I’ve been working with Otter on narrating summaries. After I read a selection from our history to him, I ask him questions about it (to help him pick out the “main” facts). Then I have him narrate out loud. After that he writes his narrations down on notebooking pages and files them in his history notebook:
This adventure story is about Senmut, a boy in ancient Egypt. After his father is bitten by a Cobra, Senmut attempts to carve a statue of the healer goddess Sekhmet with the hopes it will cure his father. While working, he thoughtlessly tosses a tool and accidentally kills a sacred dove. Senmut is sent to the mines for his crime. Will he survive his harsh sentence? Will he ever see his father alive again?
I scheduled this book as a reader, although I actually did it as a read-aloud due to the Egyptian spirituality that is woven throughout the story. I wanted to be on hand to edit out or explain/discuss portions because I didn’t feel comfortable with a lot of it. It’s a worthwhile story though, because it gives a realistic picture of ancient Egyptian beliefs, how lives were ruled by these beliefs, and makes this ancient culture more accessible to young readers.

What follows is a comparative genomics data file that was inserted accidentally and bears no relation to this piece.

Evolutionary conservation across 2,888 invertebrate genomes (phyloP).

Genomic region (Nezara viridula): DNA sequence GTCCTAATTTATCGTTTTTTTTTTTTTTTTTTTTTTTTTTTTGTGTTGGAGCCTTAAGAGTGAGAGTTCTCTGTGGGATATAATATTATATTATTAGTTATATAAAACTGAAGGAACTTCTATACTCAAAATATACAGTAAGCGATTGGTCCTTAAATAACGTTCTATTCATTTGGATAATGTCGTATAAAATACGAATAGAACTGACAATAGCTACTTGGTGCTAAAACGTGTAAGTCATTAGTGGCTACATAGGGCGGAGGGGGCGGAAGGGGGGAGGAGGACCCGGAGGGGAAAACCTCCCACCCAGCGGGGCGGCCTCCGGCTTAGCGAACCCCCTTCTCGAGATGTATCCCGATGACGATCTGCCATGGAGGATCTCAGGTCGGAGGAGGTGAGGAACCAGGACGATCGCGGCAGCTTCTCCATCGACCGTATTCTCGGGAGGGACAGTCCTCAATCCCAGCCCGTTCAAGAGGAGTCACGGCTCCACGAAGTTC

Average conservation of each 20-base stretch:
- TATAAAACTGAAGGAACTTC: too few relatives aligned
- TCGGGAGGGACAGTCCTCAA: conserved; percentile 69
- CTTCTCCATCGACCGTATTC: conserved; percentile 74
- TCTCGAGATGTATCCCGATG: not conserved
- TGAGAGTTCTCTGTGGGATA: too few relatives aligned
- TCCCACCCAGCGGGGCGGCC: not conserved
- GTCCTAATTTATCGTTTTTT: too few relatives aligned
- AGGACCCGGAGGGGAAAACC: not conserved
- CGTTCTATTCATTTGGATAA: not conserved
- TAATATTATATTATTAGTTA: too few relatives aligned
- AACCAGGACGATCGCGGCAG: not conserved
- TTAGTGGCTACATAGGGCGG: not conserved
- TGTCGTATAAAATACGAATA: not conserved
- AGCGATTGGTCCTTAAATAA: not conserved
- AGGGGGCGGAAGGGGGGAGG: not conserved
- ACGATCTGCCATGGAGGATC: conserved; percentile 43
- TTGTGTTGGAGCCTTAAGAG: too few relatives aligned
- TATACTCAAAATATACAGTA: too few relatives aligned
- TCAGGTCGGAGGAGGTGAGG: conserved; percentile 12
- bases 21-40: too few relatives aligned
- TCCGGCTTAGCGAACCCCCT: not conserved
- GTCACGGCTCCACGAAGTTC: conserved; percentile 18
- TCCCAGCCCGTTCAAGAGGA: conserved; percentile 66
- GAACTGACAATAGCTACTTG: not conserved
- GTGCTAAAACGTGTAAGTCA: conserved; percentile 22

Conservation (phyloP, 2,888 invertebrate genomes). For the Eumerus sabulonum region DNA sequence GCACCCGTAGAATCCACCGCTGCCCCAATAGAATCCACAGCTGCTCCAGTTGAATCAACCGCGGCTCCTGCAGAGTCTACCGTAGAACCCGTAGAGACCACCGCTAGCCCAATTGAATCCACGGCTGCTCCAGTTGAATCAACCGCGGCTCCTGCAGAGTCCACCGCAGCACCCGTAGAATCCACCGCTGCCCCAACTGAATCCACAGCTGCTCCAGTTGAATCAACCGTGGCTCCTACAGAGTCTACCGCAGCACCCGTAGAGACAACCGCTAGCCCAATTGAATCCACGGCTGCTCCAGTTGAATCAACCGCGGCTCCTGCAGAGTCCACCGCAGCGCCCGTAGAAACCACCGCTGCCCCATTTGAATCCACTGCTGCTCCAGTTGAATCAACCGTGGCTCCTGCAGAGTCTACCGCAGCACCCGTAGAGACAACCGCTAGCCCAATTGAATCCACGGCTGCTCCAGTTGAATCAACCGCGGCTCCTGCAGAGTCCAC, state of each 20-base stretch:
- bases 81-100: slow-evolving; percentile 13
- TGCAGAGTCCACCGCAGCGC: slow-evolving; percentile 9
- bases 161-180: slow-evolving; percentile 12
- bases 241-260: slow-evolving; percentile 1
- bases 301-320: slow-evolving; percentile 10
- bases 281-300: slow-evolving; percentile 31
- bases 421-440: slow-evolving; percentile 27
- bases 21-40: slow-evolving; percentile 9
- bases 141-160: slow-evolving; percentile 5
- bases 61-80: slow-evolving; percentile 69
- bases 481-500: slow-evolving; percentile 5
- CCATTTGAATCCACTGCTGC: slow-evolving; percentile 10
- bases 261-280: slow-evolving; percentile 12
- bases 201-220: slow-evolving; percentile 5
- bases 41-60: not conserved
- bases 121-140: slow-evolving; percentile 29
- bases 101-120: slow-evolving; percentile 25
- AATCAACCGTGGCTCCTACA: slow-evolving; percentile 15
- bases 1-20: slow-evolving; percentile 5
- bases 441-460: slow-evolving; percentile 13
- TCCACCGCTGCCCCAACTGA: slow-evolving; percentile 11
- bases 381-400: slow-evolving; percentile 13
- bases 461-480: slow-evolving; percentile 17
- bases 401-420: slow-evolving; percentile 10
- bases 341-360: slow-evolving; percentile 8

Here’s a project Otter REALLY loved: making an “ancient” map. We took one of our Mystery of History maps, crumpled it up, dabbed it with wet tea bags and then burned the edges. Just a note for the future: outline the edges of the map areas in permanent marker! Ours “washed” away with the application of the tea bags (duh).
I also dug out some pages and lessons from Remembering God’s Awesome Acts. I purchased it in the past for the “big” kids and they completed about half of the workbook. It’s been sitting on the shelf ever since and the last half fits perfectly with what we’re currently studying. The program mixes Bible lessons with history, art, logic, geography, culture and more. One of the lessons was about Egyptian art. Here’s Otter’s picture he drew after looking over the different art elements:
As far as website news, I designed the “art” for the ancient history section. You can see it here on my rough working page for ancient history books.